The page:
1. Review the top 15 to 20 entries in and pick out 11 or 12 which haven't already been handled in the previous cycles and which seem most appropriate. Picking 11 or 12 will allow you to drop one or two if people don't respond to a particular one, etc.

  2. Determine (ask Ubuntu developers, tech leads, etc.) the most appropriate persons to respond to each of those
  3. Send inquiry/invitation to these developers, CC'ing the Tech board. Template:
    Hello <NAME>,
    Once you've read the details below, please respond with an
    acknowledgement and let me know if you can participate.  The expected
    time investment should be about an hour over the next two weeks.
    The Ubuntu Technical Board has a regular program to respond to top voted
    topics on Ubuntu Brainstorm:
    The current review cycle is being tracked at
    Our goal is to improve our responsiveness to the questions, concerns
    and suggestions we receive from the user community.  Note that this
    does NOT mean that we will commit to following the suggestions, but we
    will evaluate and respond to them.  By explaining what we will (or
    won't) do and why, we will show that we are paying attention and
    trying to make good decisions on behalf of our users.
    The way the program works is that the Technical Board identifies
    people within the Ubuntu project who are knowledgeable in the specific
    topics proposed in Brainstorm, and asks each of them to write a short
    response to one topic.
    One of the most popular topics in brainstorm at present is [...]
    Since you are well versed in this area, we would appreciate if you could
    spend a short time reading the Brainstorm content about it and writing a
    few paragraphs.  You don't need to have all the answers, and I encourage
    you to ask for input from others who might have a view on the issue.
    This can be in the form of a detailed upstream bug report, a blog post,
    an email, or any other suitable format.  It shouldn't take more than an
    hour or two to complete.
    Our goal is to have everything ready for publication by the <DEADLINE>
     Can you confirm that you're willing and able to help with this?
    You can formulate your response as you see fit, but make sure that the
    tone is sympathetic.  Many of the comments in Brainstorm take the form
    of demands or complaints: just treat these as if they were questions,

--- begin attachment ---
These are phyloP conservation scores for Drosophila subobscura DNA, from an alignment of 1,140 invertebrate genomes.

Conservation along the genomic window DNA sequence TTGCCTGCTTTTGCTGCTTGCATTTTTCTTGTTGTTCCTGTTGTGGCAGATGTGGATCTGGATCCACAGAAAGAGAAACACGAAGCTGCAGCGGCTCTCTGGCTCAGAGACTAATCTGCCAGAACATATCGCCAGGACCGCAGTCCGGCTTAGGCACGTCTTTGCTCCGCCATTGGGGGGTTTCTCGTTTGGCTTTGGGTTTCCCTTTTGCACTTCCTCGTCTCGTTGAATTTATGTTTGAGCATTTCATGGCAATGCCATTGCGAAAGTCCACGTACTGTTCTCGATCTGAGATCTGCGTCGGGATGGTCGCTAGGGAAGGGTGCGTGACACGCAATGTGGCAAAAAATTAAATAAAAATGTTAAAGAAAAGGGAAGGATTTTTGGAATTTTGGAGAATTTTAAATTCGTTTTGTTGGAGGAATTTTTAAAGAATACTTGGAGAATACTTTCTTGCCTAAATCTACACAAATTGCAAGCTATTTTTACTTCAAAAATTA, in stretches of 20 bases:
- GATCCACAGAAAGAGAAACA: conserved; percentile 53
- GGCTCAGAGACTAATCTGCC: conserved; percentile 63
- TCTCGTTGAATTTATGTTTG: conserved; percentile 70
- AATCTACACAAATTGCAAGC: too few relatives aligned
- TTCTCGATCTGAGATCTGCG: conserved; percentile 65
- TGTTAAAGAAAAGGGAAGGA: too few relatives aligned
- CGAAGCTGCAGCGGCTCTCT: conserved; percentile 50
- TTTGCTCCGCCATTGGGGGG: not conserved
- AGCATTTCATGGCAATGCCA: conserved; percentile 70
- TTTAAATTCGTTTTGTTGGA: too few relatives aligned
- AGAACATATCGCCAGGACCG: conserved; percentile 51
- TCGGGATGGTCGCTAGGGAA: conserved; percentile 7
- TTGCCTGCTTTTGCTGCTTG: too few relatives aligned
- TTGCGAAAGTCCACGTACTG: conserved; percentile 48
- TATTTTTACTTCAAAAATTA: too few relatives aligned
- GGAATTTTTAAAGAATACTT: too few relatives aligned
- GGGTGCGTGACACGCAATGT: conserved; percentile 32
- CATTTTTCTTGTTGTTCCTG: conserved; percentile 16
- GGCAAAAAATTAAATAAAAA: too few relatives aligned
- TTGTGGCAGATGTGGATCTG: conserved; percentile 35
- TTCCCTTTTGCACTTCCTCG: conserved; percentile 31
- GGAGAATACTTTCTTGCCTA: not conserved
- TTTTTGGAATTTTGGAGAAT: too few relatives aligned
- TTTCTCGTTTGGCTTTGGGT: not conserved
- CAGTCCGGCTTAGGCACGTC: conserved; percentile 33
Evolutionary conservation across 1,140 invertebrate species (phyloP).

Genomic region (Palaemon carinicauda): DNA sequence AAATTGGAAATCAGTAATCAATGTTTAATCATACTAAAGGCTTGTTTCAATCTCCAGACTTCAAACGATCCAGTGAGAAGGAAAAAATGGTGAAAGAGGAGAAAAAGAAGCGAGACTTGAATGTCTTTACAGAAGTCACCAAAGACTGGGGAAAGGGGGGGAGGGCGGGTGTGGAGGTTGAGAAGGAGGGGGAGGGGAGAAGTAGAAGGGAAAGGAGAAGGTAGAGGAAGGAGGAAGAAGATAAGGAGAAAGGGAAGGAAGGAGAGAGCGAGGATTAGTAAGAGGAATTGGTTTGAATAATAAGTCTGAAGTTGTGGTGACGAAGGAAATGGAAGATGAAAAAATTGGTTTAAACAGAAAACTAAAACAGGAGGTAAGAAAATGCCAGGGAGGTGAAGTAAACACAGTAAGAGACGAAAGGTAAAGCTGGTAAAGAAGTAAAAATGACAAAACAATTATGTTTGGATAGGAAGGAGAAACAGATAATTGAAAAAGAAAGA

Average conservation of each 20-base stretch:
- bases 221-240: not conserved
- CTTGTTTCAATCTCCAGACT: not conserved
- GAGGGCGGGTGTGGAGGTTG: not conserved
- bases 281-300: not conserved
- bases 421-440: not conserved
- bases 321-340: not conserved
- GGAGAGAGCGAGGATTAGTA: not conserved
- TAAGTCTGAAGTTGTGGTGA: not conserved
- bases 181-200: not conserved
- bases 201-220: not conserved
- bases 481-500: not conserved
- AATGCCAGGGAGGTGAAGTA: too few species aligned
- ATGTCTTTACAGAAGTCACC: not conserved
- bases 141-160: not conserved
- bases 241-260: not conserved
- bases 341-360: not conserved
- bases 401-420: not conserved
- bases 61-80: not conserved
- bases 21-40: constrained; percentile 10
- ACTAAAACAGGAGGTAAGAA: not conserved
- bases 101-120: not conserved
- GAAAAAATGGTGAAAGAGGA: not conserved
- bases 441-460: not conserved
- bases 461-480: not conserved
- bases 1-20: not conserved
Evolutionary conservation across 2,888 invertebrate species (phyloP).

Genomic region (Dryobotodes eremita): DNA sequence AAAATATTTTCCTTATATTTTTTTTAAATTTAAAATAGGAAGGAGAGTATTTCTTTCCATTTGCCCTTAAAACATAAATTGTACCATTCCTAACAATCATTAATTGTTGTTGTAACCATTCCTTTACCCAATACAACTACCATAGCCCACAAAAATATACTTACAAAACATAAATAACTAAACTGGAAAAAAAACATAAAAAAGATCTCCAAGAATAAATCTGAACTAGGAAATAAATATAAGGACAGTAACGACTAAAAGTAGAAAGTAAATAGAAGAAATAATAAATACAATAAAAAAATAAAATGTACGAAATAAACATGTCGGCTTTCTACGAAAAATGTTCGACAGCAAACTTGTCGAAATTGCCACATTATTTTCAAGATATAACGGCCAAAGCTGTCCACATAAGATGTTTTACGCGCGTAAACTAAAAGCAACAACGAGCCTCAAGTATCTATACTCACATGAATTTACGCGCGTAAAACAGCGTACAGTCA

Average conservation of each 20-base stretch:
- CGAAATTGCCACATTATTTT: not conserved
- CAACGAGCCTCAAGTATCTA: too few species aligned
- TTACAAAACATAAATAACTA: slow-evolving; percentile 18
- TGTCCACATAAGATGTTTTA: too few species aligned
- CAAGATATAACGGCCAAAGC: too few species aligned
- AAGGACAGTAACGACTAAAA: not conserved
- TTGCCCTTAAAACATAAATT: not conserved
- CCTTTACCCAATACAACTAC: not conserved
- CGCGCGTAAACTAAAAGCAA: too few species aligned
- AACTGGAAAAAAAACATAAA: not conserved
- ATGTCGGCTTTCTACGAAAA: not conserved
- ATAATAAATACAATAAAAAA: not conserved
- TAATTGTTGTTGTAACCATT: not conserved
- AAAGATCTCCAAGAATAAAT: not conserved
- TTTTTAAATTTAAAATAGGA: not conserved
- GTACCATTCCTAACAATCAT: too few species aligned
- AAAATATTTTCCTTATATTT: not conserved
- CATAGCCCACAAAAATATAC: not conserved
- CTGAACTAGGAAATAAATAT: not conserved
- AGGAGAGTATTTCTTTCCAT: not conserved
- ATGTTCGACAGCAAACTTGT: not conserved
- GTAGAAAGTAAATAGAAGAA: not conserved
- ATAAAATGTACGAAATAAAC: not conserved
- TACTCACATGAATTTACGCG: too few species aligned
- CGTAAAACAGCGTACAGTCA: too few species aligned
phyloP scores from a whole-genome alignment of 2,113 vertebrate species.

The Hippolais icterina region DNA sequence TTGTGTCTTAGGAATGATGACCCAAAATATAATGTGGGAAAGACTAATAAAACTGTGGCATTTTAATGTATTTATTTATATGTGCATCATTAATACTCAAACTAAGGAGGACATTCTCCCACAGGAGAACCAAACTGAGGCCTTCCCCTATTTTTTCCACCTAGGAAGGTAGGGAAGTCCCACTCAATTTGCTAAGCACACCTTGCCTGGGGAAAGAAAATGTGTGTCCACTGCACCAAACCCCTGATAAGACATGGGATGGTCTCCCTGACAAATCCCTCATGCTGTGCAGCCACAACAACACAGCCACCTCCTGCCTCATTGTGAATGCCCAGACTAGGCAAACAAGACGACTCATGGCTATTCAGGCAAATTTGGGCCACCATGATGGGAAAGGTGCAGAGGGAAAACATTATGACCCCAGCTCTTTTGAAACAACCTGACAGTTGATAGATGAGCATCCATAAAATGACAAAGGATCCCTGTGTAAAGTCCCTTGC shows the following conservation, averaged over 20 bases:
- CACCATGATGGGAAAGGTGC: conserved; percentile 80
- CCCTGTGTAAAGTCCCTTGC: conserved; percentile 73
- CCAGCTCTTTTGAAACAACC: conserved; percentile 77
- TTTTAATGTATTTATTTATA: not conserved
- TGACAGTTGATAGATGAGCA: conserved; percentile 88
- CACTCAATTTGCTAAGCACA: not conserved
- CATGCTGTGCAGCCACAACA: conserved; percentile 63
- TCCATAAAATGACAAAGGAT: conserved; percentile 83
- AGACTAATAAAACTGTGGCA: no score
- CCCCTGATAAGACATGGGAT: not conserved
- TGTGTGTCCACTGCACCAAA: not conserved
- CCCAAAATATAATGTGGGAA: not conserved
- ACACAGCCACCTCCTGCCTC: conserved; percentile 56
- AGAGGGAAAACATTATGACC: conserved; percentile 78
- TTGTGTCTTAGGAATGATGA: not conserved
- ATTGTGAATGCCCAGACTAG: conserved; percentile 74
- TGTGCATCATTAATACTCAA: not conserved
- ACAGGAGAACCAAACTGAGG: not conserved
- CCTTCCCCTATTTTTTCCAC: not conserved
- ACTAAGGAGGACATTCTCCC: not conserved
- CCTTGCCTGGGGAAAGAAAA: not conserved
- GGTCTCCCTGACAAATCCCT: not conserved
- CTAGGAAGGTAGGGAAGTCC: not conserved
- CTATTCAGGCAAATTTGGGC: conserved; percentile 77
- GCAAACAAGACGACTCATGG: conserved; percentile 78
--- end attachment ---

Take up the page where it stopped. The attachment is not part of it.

and answer them politely.  Try to listen to the *need* behind the
    suggestion, not just the suggestion itself, and connect with your
    audience by telling a story about it.
    Here are some example formulas which might be helpful to you:
     * "It sounds like the problem described here is X.  We address that in
       Ubuntu today by doing A, B and C.  Maybe that's not working for
       everyone because of Y.  We could improve this by doing Z."
     * "I would love to see a new feature like that in Ubuntu.  It's
       consistent with the way other parts of Ubuntu work, and seems
       genuinely useful.  We're busy with some higher priority projects at
       the moment like X, but if someone is interested in writing a patch
       for this, I will help them get it into Ubuntu and upstream."
     * "This is a really hard problem without an easy solution.  It's
       complex because of X, Y and Z.  It will take some time for this to be
       completely solved, but here are a few projects we're working on which
       will make things better, bit by bit."
     * "That's an easy fix.  I've written a patch and uploaded it to
       Oneiric.  It will be in the 11.10 release!"
     * "That's a great idea, and we already thought of it!  Here's the
       blueprint, and here's how you can follow along as this gets
       implemented in Natty."
     * "I passed on your suggestion to the upstream developer of the
       software, and we had a conversation about it.  Here's what we
     * "This seems like a genuine problem, but I'm not sure that's the right
       solution, because of X and Y.  I asked our usability expert Jill
       about this, and here's what she suggested."
     * "I didn't understand what the problem was here, so I had a
       conversation on IRC with Jamie, who submitted this topic to
       Brainstorm to understand better.  Here's how it went:
       In the end, we both decided that the best course of action is X."
    If you have any further questions about what is expected here, please
    let me know.
    Thank you in advance!
    pp. Ubuntu Technical Board
  4. Keep track of confirmations and responses, and follow up with people. It's best to keep a table for this which tracks the brainstorm URLs, the designated developer, the dates of "confirmed" and "replied", and the URL of the response.
  5. At the deadline, do a blog post and/or ubuntu-devel-announce@ summary with a summary of each brainstorm idea and the response, linking to the idea and response. See the three previous rounds in above email template for examples.

Previous reviews

TechnicalBoard/BrainstormReview (last edited 2012-12-11 07:20:32 by pitti)